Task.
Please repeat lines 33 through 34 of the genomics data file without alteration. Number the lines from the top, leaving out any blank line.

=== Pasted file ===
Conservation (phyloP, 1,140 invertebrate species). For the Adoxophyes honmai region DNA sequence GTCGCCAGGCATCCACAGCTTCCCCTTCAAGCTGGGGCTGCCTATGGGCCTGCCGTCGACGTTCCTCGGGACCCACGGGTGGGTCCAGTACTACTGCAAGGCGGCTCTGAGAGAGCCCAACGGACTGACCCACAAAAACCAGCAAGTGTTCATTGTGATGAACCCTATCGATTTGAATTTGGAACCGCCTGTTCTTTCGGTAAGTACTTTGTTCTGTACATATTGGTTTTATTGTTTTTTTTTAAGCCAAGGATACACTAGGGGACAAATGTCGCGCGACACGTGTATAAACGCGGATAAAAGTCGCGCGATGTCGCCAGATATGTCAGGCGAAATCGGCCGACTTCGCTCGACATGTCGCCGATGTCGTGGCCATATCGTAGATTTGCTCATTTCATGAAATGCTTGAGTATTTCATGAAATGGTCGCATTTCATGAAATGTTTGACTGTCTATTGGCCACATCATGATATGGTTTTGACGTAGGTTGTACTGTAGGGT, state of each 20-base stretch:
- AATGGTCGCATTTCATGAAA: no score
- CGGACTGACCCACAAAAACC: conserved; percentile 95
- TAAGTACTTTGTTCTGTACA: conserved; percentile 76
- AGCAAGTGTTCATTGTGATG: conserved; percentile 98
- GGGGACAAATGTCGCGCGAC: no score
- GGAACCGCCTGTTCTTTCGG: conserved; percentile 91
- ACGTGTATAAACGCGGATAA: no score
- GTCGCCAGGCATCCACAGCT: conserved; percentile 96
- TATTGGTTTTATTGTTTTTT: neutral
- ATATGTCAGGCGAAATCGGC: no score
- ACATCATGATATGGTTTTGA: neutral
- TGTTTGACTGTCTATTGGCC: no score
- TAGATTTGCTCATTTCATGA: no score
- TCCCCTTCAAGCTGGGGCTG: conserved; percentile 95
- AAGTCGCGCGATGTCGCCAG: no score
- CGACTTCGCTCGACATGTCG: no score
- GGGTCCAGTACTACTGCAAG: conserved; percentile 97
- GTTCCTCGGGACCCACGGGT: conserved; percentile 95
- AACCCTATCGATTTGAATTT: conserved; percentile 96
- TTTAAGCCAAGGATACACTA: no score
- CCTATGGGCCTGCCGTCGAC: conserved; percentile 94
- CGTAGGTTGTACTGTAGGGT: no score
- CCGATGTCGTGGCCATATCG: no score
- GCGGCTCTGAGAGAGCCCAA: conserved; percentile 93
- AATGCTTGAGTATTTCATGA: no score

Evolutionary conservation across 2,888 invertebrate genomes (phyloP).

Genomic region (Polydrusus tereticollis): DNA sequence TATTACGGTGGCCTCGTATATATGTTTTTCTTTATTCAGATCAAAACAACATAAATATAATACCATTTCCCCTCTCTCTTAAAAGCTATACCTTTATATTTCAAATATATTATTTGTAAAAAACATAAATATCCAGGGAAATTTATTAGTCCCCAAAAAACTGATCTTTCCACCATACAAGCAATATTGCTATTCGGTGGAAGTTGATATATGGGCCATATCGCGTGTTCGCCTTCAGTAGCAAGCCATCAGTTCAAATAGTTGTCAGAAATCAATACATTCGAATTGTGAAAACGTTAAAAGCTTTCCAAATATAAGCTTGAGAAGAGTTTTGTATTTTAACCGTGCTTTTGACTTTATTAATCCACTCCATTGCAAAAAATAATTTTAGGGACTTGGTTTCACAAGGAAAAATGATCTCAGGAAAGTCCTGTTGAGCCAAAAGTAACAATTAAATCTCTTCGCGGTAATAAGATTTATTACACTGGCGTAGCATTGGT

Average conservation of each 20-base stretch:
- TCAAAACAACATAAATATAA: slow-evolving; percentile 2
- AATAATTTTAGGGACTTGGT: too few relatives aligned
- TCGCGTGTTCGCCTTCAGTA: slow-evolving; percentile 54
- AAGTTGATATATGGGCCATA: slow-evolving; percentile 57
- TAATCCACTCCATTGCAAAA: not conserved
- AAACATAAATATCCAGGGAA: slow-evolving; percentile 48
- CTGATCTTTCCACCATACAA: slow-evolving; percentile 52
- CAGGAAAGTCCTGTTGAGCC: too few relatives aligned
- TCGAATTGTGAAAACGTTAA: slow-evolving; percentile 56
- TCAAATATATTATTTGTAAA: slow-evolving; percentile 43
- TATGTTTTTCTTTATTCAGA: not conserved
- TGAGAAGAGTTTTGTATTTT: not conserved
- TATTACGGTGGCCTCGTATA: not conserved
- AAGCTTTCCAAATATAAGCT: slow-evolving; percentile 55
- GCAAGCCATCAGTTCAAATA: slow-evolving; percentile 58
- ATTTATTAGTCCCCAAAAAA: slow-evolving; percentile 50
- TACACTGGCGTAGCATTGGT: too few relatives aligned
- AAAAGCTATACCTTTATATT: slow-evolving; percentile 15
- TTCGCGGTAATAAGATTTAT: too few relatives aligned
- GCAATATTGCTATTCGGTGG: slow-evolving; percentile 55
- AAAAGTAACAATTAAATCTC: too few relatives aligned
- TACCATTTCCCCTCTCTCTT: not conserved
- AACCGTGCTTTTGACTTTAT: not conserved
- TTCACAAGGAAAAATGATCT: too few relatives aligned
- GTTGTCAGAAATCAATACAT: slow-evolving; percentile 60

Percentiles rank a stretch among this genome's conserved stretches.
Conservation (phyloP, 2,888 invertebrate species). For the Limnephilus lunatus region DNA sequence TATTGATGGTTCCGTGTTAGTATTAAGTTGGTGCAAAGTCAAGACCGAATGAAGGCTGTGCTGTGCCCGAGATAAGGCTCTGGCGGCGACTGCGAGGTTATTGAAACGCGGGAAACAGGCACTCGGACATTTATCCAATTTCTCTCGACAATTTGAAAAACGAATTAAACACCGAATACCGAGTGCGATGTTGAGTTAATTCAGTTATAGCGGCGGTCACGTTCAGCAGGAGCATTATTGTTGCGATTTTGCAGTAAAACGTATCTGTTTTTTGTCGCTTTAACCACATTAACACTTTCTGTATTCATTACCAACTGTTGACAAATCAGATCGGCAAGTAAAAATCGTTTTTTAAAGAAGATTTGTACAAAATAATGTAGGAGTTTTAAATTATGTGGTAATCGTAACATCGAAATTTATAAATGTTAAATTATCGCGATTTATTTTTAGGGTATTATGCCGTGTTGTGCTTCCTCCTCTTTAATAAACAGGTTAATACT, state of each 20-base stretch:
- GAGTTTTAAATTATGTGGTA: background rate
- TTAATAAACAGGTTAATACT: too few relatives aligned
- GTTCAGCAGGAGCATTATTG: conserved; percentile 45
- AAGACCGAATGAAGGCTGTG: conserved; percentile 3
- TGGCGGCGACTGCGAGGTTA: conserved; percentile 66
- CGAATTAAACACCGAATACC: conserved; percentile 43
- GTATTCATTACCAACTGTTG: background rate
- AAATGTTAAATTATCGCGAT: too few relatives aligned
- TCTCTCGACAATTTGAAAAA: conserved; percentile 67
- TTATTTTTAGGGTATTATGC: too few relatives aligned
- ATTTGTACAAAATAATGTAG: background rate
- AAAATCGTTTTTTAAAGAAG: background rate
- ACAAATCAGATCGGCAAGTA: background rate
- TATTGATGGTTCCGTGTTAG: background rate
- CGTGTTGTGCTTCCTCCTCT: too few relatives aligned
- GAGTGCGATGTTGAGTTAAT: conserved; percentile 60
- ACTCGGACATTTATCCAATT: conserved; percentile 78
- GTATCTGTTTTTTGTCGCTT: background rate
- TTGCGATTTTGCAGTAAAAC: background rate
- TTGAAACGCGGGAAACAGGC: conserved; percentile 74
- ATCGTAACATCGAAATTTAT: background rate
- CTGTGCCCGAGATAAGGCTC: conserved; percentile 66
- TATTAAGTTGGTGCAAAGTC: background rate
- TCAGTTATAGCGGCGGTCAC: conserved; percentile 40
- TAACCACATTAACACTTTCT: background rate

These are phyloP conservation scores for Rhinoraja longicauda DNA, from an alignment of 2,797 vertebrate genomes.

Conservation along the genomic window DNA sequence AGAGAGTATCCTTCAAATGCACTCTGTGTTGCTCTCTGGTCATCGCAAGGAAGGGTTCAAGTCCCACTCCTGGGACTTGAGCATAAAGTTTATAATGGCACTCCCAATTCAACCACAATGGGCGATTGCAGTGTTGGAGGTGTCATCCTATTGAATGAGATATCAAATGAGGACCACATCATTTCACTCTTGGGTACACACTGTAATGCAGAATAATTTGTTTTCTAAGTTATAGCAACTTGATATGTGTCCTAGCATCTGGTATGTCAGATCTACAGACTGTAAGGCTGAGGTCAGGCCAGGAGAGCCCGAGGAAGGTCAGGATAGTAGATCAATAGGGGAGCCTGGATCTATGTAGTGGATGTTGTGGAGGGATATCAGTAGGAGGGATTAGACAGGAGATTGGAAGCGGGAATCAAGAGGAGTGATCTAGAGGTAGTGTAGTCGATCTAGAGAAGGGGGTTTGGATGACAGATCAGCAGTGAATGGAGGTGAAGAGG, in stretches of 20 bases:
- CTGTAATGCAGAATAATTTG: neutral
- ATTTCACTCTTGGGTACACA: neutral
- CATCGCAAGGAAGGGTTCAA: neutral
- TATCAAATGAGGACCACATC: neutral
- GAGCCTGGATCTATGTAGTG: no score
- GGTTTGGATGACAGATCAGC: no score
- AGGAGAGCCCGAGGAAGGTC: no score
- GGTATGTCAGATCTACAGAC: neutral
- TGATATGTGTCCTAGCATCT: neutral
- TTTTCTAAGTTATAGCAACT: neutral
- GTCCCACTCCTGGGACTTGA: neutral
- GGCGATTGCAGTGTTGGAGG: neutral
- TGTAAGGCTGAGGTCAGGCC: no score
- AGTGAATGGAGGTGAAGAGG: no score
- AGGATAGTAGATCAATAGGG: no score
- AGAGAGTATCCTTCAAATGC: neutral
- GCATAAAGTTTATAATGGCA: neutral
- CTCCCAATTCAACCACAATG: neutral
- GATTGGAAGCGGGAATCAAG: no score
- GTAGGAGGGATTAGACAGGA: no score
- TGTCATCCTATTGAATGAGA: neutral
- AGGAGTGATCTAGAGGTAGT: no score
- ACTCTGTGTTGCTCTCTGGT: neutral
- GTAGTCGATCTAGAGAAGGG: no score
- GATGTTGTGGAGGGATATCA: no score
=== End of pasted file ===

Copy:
- AAGTTGATATATGGGCCATA: slow-evolving; percentile 57
- TAATCCACTCCATTGCAAAA: not conserved